- Analyze ethical issues relative to each complaint with reference to a specified, recognized ethical framework.
- Competency 4: Appraise multiple responses to a managing a human resource problem for compliance within ethical, legal, or regulatory frameworks.
- Assess risks for legal liability or lack of liability for all complaints based on the facts, providing a rationale supported by statutes, regulations, or case law.
- Competency 5: Analyze an organization’s human resource management problem from the perspective of the legal and regulatory environment in which the organization operates.
- Organize employee complaints in a chart, table, or other device including all relevant information in clear categories and sufficient detail.
- Competency 6: Evaluate compliance-based complaints filed with the EEOC, OSHA, and other governmental bodies using secondary data-sets.
- Identify specific laws and/or regulations relevant to each complaint, except where the complaint does not suggest liability; provide a rationale in either event.
For the second Assessment you will need to analyze a set of worker complaints and complete an executive summary of your analysis.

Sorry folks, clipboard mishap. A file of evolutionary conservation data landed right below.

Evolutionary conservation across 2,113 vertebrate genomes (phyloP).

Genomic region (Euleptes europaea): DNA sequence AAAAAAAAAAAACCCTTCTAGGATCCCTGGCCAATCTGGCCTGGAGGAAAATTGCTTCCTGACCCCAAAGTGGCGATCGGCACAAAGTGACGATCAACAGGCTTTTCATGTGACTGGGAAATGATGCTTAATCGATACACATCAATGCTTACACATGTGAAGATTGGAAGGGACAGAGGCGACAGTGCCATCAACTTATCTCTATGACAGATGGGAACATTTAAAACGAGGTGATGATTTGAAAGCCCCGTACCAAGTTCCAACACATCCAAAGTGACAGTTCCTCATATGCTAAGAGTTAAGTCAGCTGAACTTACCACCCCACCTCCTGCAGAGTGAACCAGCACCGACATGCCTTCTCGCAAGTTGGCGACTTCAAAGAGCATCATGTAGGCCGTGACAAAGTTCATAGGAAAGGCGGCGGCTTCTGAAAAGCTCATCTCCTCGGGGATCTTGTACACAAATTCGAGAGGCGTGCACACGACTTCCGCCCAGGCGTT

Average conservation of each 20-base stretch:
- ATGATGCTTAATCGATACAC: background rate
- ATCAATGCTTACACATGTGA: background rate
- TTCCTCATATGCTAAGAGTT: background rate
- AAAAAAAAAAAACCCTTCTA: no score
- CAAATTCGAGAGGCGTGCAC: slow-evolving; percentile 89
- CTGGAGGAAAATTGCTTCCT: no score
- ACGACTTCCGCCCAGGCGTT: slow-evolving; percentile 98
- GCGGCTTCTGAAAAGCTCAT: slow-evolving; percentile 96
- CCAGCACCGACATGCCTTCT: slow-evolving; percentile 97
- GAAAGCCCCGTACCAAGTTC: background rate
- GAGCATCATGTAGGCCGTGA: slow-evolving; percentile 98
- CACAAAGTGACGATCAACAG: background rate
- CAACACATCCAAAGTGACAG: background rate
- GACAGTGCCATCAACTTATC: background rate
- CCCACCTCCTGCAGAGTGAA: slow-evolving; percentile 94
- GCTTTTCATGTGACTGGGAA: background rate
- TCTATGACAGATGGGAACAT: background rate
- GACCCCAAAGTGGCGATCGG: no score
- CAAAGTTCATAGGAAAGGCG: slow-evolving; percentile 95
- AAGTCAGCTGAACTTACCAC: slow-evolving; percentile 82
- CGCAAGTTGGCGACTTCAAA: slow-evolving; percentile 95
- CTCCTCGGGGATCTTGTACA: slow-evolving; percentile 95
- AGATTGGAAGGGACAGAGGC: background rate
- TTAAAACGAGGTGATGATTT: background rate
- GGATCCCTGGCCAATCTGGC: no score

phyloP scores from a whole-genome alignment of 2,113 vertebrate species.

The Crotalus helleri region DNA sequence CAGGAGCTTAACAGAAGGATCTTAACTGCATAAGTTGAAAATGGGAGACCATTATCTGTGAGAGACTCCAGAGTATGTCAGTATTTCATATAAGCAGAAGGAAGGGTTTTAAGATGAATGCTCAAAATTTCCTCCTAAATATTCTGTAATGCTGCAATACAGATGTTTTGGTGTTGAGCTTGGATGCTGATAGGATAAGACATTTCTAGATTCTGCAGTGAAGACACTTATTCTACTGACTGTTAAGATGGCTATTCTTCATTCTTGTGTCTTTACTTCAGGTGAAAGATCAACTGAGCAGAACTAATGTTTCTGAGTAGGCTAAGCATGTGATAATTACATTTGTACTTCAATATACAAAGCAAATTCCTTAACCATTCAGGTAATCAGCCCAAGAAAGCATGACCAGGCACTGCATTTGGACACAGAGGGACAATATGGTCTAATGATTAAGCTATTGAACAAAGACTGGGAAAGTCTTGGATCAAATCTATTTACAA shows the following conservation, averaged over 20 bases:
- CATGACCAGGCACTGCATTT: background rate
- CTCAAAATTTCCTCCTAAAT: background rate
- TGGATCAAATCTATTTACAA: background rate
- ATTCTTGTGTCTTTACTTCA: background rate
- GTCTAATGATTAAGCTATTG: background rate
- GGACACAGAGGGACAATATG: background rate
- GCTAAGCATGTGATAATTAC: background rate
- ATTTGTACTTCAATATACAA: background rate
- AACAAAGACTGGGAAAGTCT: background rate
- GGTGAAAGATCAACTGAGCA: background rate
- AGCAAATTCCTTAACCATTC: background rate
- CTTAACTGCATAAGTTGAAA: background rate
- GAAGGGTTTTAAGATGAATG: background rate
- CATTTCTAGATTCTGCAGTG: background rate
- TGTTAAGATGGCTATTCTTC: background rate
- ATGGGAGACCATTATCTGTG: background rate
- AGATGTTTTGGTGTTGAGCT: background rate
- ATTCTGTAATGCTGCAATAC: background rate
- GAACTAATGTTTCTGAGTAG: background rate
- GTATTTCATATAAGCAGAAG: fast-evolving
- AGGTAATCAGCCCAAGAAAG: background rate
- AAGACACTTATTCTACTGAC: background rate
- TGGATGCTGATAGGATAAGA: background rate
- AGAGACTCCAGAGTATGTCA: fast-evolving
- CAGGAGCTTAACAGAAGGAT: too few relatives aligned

Analyze each complaint individually using the template. Be sure to discuss the risk to the company explaining why you reached the conclusion you reached. And do not forget to provide a solution to resolve the complaint. After you complete your template analysis, draft an executive summary that discusses what the data tells us about the working environment at Capra Tek, highlighting complaints that represent the most severe risk. Your executive summary can follow your template or be completed as a separate document.
The complaint letters are provided to you in a DOCX file. Data on the individuals is included in the XSLX file. BE SURE to use the Complaint Analysis Chart (in Word) as your template for the analysis.
This Assessment has six specific elements. Be sure to address each element.
You will need to read through 30 complaint letters from employees, survivors, and others regarding conditions at CapraTek during the peak of the Covid-19 pandemic. Be sure to use the sample chart to organize data from the letters.